“Although I loved what I did for 17 years, I really think that was all about preparing me for this work,” said Majors. “Those families were going to make it no matter what I did. The families that I serve now don’t have any other resources besides us.”

Majors said her greatest satisfaction comes from receiving a letter from a family saying that with a better paying job, they no longer qualify for Crystal Stairs’ services.

In addition to the immediate impact on parents, there are often more long-term consequences for children when there is a lack of child care services.

“It also has impact on the potential for children to be as ready for school as they could be,” said McCroskey. “They won’t be able to practice early learning skills and enhance their cognitive abilities.”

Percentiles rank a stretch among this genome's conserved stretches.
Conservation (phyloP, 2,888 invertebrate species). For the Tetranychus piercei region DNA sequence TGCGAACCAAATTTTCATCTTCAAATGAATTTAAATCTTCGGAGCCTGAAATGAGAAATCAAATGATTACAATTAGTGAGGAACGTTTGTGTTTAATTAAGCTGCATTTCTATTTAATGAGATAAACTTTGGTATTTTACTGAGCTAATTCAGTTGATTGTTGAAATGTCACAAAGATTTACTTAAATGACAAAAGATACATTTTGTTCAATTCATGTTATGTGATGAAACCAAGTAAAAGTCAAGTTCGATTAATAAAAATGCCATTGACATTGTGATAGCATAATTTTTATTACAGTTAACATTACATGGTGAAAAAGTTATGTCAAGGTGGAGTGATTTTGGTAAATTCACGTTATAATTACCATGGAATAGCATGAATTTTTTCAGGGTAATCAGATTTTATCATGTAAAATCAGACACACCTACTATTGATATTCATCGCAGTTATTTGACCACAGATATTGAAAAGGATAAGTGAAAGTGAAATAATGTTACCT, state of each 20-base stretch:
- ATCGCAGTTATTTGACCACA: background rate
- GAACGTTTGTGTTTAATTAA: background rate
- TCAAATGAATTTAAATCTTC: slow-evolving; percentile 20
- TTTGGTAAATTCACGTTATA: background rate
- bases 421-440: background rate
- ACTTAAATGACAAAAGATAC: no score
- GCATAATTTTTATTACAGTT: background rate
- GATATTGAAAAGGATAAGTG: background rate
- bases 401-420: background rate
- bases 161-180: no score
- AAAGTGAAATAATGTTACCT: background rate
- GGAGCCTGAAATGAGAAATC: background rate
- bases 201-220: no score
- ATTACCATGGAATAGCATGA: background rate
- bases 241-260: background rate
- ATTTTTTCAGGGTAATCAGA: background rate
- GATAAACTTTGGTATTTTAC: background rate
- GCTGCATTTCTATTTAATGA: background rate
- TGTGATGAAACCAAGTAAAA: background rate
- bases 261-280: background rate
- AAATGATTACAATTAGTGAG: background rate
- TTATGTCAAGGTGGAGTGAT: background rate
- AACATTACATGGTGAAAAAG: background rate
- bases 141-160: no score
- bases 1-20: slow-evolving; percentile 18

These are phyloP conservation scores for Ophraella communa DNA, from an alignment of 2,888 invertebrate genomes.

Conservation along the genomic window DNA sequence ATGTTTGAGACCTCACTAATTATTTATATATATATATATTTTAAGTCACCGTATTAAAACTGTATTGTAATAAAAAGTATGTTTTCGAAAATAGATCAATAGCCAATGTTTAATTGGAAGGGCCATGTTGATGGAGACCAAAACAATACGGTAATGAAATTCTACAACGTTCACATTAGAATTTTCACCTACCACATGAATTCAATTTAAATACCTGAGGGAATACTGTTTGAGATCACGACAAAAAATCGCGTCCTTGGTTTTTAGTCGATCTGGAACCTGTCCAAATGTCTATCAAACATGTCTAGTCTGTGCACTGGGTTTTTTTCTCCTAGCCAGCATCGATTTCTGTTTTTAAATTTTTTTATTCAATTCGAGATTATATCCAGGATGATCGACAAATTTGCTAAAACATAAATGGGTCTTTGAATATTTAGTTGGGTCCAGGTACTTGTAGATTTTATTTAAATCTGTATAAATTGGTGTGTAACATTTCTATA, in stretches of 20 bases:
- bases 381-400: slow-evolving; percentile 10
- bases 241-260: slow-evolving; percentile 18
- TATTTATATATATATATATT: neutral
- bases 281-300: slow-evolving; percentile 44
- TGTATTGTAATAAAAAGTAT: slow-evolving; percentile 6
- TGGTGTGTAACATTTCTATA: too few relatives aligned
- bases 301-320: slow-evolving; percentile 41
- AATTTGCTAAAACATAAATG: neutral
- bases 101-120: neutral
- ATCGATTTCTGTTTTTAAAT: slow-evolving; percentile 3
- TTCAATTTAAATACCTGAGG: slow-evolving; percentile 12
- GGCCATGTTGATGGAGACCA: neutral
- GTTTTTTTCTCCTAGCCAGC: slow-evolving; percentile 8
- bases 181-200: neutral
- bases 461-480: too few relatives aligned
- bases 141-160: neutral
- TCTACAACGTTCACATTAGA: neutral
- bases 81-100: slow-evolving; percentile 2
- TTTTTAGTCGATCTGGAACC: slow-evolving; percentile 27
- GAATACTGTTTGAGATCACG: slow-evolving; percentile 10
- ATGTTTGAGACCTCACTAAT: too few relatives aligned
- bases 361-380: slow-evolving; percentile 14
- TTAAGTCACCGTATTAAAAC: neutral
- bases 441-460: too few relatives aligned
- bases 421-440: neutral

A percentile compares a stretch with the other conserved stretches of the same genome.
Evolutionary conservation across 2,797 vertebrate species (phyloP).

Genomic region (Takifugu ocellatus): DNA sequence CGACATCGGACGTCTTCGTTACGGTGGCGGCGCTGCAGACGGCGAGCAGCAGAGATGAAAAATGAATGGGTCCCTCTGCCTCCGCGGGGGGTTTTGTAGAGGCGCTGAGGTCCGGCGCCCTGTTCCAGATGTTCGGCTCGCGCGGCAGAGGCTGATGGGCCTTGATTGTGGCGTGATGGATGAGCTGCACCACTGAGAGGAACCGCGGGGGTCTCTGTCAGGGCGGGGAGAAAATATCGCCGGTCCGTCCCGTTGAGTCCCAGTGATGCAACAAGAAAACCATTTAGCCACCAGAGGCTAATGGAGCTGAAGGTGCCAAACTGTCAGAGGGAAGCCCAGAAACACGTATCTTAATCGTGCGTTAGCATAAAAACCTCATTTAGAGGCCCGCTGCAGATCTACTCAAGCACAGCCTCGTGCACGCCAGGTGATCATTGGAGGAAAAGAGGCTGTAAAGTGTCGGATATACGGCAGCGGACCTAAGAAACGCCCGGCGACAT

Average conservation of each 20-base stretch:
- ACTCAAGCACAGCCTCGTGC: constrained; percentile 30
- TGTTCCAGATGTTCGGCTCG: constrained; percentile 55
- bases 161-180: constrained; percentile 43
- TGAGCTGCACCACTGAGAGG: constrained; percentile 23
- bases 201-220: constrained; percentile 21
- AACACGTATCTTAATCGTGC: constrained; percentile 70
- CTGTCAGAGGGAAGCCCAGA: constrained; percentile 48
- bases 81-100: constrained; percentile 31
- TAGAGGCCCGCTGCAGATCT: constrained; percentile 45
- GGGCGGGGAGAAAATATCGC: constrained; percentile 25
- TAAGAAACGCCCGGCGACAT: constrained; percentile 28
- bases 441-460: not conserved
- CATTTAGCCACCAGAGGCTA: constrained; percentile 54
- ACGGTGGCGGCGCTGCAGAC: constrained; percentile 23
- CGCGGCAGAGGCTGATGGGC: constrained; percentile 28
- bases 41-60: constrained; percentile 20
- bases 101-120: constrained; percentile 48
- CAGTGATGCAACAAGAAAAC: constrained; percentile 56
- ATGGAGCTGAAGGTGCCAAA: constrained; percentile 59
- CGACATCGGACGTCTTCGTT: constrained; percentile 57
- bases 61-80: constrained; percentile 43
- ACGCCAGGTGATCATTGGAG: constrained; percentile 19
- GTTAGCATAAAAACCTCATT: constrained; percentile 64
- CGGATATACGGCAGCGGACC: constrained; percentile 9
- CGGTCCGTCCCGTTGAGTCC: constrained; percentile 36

These negative consequences disproportionately affect low-income families. On average, each zip code in Los Angeles lost 170 child care seats beginning in 2008. However, many zip codes in South Los Angeles and Compton lost more than 300 licensed seats each.

When Majors became CEO of Crystal Stairs two years ago, budget cuts forced her to terminate 3,000 contracts for families. However, one of Majors’ goals as CEO includes diversifying the organization’s funding to better serve families. The organization has an annual fundraiser and strives for more outside funding.

Despite budget cuts, this summer Crystal Stairs added more child care services for residents in Compton and South L.A. Although this may seem like a step in the right direction, Majors does not rejoice in this success. She believes Crystal Stairs’ expansion is an indicator of the failure of other child care service providers.

Majors and McCroskey encourage child care service providers to unite rather than view each other as competition and act territorially.